A new study led by Florida State University evolutionary anthropologist Dean Falk has revealed that portions of the brain of Albert Einstein are unlike those of most people. The differences could relate to Einstein’s unique discoveries about the nature of space and time. Falk’s team used photographs of Einstein’s brain, taken shortly after his death, but not previously analyzed in detail. The photographs showed that Einstein’s brain had an unusually complex pattern of convolutions in the prefrontal cortex, which is important for abstract thinking.
In other words, Einsteins’ brain actually looks different from yours or mine. Falk and her team published their work on November 16, 2012 in the journal Brain.
Falk and her colleagues obtained 12 original photographs of Einstein’s brain from the National Museum of Health and Medicine in Silver Spring, Maryland. They analyzed the photos and compared the patterns of convoluted ridges and furrows in Einstein’s prefrontal cortex with those of 85 brains described in other studies. According to an article in Nature, many of the photographs were taken from unusual angles. They apparently show brain structures that weren’t visible in previously analyzed photos.
How did Einstein’s brain come to undergo so much scrutiny? Pathologist Thomas Harvey performed an autopsy on Einstein shortly after his death in 1955. At that time, he removed Einstein’s brain and preserved it in formalin. He took dozens of black-and-white photos of the brain. Later, he cut Einstein’s brain up into 240 blocks, took tissue samples from each block, mounted them onto microscope slides and distributed the slides to some of the world’s best neuropathologists.
So studies of Einstein’s brain began, although the first detailed one didn’t appear for 30 more years. In 1985, a study revealed that two parts of Einstein’s brain contained an unusually large number of non-neuronal cells – called glia – for every neuron, or nerve-transmitting cell in the brain. Ten years after that, Einstein’s brain was found to lack a furrow normally seen in the parietal lobe. Scientists at that time said the missing furrow might have been related to Einstein’s enhanced ability to think in three dimensions, as well as to his mathematical skills.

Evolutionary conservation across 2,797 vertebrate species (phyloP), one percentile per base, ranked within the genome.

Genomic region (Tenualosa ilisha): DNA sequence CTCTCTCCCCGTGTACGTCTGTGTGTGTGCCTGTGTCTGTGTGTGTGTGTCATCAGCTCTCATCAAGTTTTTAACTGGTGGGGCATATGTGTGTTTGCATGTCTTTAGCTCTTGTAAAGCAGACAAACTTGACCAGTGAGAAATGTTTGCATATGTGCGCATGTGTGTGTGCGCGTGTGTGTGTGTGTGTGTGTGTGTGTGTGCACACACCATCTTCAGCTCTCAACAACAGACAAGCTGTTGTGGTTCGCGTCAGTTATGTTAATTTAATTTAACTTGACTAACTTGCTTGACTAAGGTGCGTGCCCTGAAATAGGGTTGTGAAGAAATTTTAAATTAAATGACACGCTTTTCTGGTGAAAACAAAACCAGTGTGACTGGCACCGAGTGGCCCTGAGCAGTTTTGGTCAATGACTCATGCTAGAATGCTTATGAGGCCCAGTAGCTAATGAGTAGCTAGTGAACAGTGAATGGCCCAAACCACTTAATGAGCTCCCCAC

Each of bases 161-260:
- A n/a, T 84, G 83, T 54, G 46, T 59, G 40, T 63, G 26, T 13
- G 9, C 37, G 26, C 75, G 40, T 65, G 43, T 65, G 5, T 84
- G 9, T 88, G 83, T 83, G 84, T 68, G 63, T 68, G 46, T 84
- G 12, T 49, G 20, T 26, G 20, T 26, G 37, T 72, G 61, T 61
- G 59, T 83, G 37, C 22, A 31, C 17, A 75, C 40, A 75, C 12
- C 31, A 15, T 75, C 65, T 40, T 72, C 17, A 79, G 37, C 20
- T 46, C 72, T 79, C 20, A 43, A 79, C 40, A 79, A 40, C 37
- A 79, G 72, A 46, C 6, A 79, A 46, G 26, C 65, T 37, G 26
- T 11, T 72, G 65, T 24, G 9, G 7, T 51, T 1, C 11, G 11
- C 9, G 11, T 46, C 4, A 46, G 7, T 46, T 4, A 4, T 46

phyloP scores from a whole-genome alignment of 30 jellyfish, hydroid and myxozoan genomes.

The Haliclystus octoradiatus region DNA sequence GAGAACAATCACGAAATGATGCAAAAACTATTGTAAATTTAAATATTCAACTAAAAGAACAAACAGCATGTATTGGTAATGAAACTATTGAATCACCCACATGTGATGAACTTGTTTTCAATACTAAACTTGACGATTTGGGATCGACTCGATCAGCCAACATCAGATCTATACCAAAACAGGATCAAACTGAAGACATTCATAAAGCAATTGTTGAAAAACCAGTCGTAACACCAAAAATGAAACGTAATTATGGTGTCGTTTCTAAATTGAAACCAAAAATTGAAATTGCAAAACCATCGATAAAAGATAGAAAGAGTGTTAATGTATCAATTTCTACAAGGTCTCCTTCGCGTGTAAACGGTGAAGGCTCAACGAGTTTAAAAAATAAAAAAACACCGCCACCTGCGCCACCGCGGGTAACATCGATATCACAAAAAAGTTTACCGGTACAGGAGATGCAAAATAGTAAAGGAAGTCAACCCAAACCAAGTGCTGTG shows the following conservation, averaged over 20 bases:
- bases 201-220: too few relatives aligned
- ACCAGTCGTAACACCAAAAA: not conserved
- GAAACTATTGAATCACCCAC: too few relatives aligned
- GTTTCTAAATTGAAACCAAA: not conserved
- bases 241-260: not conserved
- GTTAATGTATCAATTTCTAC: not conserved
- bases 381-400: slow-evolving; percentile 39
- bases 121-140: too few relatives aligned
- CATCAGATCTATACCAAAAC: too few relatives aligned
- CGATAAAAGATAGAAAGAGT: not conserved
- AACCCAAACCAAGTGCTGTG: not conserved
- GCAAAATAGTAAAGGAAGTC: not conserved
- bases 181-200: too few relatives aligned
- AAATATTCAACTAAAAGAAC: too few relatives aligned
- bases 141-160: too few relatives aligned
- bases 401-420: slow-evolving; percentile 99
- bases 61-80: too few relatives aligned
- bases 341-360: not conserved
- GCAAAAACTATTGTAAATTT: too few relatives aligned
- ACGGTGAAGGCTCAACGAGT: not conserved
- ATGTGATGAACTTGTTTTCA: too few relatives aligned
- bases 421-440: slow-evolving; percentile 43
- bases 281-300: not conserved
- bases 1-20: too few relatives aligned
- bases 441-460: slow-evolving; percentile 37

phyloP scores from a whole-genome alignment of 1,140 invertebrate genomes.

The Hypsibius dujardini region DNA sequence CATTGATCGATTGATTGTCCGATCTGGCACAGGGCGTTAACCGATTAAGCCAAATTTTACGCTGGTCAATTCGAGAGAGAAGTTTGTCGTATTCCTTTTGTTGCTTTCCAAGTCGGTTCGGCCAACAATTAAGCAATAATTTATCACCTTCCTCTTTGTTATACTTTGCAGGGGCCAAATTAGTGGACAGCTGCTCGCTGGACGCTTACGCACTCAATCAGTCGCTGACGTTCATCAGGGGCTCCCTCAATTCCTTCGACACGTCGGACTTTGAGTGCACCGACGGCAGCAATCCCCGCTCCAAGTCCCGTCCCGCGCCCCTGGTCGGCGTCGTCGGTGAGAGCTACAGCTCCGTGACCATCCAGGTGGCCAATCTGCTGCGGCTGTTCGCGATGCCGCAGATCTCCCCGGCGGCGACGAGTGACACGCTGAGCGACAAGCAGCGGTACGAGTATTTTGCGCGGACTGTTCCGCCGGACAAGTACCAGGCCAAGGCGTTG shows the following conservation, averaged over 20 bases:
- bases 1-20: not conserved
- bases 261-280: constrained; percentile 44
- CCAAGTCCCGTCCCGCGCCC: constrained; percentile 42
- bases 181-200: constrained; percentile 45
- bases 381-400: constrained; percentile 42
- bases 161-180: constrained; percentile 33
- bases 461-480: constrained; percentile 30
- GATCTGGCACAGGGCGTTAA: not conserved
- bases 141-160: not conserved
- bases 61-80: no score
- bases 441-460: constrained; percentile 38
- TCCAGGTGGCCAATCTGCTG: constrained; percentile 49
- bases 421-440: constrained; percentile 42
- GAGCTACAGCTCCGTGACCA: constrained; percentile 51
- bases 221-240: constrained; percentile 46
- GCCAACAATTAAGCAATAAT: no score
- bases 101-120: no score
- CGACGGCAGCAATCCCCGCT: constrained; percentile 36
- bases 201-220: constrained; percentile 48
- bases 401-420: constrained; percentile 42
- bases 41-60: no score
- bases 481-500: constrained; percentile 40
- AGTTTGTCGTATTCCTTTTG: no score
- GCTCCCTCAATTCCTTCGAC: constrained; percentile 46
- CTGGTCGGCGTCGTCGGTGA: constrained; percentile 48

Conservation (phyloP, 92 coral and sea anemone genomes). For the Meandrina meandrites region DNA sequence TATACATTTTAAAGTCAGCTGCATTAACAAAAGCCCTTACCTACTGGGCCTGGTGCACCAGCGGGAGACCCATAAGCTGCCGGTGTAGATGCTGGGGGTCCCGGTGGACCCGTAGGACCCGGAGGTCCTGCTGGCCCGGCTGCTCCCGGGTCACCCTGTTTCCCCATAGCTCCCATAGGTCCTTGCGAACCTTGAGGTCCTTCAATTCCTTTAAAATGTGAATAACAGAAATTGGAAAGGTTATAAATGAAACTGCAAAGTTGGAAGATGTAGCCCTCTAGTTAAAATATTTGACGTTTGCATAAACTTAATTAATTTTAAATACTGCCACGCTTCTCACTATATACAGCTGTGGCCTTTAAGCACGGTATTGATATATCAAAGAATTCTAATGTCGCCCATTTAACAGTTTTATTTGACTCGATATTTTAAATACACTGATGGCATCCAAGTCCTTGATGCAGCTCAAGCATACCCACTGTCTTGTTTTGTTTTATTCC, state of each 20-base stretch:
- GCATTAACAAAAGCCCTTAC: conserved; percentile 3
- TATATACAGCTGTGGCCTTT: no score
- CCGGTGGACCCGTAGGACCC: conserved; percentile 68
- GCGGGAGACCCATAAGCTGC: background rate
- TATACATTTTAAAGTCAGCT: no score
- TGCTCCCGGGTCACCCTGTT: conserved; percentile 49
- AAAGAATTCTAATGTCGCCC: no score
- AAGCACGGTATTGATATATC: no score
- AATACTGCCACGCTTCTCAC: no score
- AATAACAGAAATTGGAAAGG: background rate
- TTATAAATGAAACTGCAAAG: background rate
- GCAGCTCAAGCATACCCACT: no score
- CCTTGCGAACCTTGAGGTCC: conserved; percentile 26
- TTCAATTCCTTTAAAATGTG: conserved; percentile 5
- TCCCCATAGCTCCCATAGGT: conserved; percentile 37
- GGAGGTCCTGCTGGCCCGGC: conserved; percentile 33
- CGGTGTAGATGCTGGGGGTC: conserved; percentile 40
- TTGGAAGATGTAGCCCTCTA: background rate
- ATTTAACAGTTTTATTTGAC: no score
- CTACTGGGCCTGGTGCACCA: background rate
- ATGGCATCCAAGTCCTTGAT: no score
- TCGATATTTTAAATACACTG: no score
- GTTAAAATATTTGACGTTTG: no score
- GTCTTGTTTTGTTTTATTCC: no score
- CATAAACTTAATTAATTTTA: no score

Now the most recent study, by Falk et. al., suggests that the pattern of convolutions in Einstein’s prefrontal cortex looks different from most people’s. And if all this talk of removing Einstein’s brain, and photographing it, seems a bit ghoulish, well, the science journal Nature explains it this way:
Albert Einstein is considered to be one of the most intelligent people that ever lived, so researchers are naturally curious about what made his brain tick.
There’s no doubt that Einstein is the most famous abstract thinker known to most of us. His general and special theories of relativity changed the way the rest of us think about space and time, in ways you might take for granted. For example, Einstein said time is relative. It doesn’t click along steadily for everyone at the same rate. It’s Einstein who imagined such a thing, and can you picture yourself making that leap of thought, much less proving it to the world, using the tools of mathematics and physics?
Another example: Einstein altered scientists’ pre-existing understanding of gravity, and, in so doing, changed the way we think about the structure of space. In simple terms, Einstein said that matter causes space to curve. That’s what Einstein’s brain suggested to him and, ultimately, it’s what caused the 20th century revolution in physics.
Einstein’s ability to think abstractly – to think about fundamental properties of the universe in ways no one ever had – is why he’s considered the father of modern physics and the most influential physicist of the 20th century.
Bottom line: Florida State University evolutionary anthropologist Dean Falk led a study showing that portions of the brain of Albert Einstein are different from those of most people. Falk’s team used photographs of Einstein’s brain, taken shortly after his death, and showed that Einstein’s brain has an unusually complex pattern of convolutions in the prefrontal cortex. This part of the brain is important for abstract thought. Falk and her team published their work on November 16, 2012 in the journal Brain.